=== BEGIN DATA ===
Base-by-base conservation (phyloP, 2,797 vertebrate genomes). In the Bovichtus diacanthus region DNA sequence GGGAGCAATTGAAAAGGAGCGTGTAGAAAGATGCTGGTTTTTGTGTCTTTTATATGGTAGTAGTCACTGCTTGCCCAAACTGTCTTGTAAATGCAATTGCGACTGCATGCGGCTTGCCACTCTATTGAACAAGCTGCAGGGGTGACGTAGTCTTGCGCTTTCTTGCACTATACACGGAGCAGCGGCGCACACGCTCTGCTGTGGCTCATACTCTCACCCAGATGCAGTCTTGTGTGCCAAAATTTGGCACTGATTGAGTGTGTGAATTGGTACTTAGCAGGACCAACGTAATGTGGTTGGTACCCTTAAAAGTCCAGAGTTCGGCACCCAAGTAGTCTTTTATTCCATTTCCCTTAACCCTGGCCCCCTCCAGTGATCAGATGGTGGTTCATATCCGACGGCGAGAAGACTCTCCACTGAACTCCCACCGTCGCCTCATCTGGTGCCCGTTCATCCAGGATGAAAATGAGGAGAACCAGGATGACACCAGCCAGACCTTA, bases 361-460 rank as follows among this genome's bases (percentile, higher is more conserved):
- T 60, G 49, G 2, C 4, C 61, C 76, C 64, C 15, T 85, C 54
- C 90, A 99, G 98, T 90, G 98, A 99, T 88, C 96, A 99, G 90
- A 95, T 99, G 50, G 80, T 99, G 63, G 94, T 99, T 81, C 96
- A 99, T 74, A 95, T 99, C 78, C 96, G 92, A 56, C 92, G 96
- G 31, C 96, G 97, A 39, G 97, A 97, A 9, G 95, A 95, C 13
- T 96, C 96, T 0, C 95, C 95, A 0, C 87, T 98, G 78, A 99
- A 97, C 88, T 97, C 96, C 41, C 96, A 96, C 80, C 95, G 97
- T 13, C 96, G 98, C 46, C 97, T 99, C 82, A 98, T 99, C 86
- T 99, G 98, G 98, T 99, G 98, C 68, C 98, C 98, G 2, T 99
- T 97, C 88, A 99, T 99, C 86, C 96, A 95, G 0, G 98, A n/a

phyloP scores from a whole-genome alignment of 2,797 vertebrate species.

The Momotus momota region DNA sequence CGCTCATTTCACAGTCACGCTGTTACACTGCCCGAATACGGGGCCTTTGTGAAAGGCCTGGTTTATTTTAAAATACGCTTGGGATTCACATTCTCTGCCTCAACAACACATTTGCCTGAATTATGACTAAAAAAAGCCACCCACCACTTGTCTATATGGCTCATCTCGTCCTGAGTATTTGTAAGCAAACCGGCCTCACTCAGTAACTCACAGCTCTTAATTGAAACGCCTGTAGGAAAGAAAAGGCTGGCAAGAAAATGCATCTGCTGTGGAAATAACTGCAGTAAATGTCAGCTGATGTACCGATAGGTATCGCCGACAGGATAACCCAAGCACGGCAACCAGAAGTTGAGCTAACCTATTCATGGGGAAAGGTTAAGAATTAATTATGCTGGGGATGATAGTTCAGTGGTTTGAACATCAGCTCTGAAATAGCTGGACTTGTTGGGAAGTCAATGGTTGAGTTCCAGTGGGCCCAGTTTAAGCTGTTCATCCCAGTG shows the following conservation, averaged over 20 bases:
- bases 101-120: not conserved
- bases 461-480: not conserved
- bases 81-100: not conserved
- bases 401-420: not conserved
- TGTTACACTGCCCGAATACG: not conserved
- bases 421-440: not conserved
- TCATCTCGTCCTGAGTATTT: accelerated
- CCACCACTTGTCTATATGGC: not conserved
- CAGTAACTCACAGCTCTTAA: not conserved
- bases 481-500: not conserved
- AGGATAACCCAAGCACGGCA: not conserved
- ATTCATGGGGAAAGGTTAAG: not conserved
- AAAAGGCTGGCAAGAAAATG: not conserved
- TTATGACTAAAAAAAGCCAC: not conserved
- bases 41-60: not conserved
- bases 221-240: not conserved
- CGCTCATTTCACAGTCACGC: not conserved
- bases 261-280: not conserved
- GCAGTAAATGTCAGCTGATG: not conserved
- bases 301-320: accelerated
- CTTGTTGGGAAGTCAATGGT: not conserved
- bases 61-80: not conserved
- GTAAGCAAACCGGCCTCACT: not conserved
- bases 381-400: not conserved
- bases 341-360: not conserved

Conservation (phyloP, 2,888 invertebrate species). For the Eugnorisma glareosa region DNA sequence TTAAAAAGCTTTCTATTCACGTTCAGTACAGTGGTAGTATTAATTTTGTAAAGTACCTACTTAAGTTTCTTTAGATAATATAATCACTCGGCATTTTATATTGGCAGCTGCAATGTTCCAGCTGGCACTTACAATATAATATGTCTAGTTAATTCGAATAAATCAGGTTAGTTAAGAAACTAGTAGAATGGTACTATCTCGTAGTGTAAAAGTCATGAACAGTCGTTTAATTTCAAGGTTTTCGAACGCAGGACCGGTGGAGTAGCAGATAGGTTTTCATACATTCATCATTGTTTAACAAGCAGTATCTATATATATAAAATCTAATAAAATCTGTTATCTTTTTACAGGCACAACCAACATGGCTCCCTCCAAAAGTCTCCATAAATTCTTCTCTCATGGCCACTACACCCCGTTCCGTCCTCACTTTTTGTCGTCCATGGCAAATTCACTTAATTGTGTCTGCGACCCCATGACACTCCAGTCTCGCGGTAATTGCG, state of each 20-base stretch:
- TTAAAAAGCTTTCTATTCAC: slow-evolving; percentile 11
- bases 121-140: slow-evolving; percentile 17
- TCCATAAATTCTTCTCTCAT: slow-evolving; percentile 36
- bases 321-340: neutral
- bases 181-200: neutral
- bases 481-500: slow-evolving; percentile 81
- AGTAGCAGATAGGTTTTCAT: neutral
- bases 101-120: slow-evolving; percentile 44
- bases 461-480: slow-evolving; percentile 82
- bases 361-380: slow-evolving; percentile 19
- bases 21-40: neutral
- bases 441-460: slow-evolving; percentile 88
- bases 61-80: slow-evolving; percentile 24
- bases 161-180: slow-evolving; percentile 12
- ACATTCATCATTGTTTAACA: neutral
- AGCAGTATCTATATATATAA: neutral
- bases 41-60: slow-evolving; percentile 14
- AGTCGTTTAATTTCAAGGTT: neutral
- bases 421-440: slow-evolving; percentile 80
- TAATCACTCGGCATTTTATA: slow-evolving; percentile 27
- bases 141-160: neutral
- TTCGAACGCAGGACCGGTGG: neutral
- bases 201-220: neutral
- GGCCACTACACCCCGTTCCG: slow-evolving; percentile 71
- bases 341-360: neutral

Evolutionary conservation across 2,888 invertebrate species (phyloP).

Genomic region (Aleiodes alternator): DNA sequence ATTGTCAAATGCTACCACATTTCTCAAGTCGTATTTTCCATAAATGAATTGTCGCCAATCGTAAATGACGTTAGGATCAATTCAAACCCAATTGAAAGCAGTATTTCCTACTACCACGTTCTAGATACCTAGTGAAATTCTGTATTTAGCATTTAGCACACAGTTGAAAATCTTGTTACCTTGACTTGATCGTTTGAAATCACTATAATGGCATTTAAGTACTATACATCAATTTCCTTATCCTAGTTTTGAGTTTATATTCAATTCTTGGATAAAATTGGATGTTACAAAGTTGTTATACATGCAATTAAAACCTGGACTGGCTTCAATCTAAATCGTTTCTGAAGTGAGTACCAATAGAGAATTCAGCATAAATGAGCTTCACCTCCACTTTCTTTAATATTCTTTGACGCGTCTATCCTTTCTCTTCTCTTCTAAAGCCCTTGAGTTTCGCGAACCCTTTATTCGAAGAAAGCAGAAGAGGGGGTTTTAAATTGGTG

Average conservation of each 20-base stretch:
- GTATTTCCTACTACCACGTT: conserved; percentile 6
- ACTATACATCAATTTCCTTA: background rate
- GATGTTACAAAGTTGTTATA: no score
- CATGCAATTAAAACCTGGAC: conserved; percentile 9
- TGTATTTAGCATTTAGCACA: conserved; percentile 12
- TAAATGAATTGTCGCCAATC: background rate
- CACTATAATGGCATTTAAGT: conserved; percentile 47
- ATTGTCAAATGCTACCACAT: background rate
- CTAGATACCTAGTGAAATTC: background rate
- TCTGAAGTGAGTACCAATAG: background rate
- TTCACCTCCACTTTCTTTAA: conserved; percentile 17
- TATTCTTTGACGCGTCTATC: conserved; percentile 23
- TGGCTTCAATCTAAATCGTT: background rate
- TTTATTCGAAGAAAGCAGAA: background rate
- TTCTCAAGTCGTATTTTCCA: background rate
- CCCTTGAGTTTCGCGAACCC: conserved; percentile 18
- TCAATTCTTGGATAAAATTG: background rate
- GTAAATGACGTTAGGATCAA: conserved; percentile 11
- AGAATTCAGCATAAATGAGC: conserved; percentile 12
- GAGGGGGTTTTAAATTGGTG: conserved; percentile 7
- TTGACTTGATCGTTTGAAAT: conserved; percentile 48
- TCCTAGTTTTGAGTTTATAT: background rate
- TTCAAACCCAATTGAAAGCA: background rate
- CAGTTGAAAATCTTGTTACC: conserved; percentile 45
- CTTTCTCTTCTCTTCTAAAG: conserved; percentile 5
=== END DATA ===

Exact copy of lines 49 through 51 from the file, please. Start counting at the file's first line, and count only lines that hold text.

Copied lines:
- bases 361-380: slow-evolving; percentile 19
- bases 21-40: neutral
- bases 441-460: slow-evolving; percentile 88